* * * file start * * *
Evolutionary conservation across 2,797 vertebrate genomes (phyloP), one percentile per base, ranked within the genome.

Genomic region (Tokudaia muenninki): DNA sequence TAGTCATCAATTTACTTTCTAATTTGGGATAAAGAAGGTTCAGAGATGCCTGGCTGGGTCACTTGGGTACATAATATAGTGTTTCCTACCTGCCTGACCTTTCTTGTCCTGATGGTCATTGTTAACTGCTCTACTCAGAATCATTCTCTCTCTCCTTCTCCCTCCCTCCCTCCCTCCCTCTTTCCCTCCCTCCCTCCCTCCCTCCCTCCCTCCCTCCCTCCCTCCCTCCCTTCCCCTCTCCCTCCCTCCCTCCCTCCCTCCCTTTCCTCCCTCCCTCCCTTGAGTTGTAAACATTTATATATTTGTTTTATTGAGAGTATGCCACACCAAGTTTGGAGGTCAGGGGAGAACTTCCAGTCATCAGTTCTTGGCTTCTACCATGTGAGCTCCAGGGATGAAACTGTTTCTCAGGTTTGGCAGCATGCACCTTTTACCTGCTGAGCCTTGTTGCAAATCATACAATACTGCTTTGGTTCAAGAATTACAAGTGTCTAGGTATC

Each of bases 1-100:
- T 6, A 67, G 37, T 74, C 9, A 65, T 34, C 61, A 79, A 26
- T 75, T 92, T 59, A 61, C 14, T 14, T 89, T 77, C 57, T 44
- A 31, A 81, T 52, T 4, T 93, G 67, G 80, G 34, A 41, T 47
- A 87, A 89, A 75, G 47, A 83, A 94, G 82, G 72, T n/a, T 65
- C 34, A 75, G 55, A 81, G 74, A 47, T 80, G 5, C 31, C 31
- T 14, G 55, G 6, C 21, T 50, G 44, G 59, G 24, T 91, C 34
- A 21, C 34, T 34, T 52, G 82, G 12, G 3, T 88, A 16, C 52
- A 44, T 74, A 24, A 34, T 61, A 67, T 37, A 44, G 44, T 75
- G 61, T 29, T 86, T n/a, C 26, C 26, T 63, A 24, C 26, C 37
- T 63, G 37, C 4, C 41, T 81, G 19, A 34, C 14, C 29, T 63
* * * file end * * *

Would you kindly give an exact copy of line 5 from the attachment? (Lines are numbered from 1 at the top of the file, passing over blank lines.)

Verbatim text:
- T 75, T 92, T 59, A 61, C 14, T 14, T 89, T 77, C 57, T 44